The terms “augmented reality” and “virtual reality” is frequently used colloquially. VR headsets like the Oculus Quest or Valve Index, as well as augmented reality apps and games like Pokemon Go, are still very popular. They both sound similar, and as the technologies advance, they begin to bleed into one another. However, they’re two very distinct concepts, each with its own set of characteristics. In the future of gaming, marketing, e-commerce, education, and many other fields, virtual reality (VR) and augmented reality (AR) has a lot of potentials. Both technologies are well-known for their enhanced user experience, which combines virtual and real-world with enhanced 3-D visuals. There are some significant differences between the two, despite the fact that it is easy to confuse them.
What Is Augmented Reality?
The use of digital visual elements, sound, or other sensory stimuli delivered via technology to create an enhanced version of the real world is known as augmented reality (AR). Companies involved in mobile computing and business applications, in particular, are increasingly adopting this strategy.
The use of augmented reality in a variety of applications continues to grow and become more widespread. Marketers and technology companies have had to fight the perception that augmented reality is nothing more than a marketing tool since its inception. Consumers, on the other hand, are beginning to see tangible benefits from this functionality and expect it to be a part of their buying process. Some early adopters in the retail industry, for example, have developed technologies that are aimed at making shopping easier for customers. Stores can show customers how different products would look in different environments by incorporating augmented reality into their catalog apps. When it comes to furniture, shoppers point the camera in the right direction and the item appears in the foreground.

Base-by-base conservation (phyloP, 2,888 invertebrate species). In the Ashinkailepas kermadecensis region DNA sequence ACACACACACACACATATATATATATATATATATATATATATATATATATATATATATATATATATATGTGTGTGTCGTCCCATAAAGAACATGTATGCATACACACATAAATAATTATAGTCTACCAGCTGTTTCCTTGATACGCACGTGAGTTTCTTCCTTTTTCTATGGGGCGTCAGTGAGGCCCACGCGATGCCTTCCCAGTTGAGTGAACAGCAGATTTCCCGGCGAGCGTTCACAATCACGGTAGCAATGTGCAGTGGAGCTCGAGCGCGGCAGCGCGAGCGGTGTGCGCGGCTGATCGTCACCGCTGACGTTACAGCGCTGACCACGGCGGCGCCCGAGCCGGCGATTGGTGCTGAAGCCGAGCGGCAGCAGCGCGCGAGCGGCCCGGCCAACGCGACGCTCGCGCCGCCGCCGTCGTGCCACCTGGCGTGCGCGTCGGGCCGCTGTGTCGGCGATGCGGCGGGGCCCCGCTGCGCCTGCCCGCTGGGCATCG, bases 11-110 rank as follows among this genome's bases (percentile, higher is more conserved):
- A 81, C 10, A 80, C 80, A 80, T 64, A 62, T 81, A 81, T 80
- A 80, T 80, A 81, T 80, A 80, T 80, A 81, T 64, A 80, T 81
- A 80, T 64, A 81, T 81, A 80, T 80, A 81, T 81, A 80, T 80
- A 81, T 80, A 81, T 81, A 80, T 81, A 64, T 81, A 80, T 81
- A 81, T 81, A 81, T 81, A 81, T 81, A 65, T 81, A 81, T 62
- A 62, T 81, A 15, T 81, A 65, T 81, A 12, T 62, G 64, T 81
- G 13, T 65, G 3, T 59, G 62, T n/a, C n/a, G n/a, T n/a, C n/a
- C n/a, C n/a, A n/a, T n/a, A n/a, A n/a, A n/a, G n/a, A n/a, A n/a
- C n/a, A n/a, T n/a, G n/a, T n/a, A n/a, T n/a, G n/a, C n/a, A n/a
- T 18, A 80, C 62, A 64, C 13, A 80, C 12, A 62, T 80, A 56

What is virtual reality?
The use of computer technology to create a simulated environment is known as virtual reality (VR). VR, unlike traditional user interfaces, immerses the user in a virtual world. Users are immersed in 3D worlds and able to interact with them rather than looking at a screen in front of them. The computer is transformed into a gatekeeper to this artificial world by simulating as many senses as possible, such as vision, hearing, touch, and even smell. By creating an entirely computer-generated simulation of an alternate world, virtual reality takes these same elements to a whole new level. Using special equipment such as computers, sensors, headsets, and gloves, these immersive simulations can create almost any visual or location for the player.
More than just graphics are needed to make Virtual Reality applications convincing. A person’s sense of space is based on their ability to hear and see. Humans, on the other hand, are more responsive to audio cues than they are to visual cues. Accurate environmental sounds and spatial characteristics are essential for creating truly immersive Virtual Reality experiences. These give a virtual world a strong sense of presence. Put on some headphones and tinker with this audio infographic published by The Verge to experience the binaural audio details that go into a Virtual Reality experience.
the Difference Between the Two
The distinctions between VR and AR come down to the devices they require and the experience itself:
- AR uses a real-world setting while VR is completely virtual
- AR users can control their presence in the real world; VR users are controlled by the system
- VR requires a headset device, but AR can be accessed with a smartphone
- AR enhances both the virtual and real-world while VR only enhances a fictional reality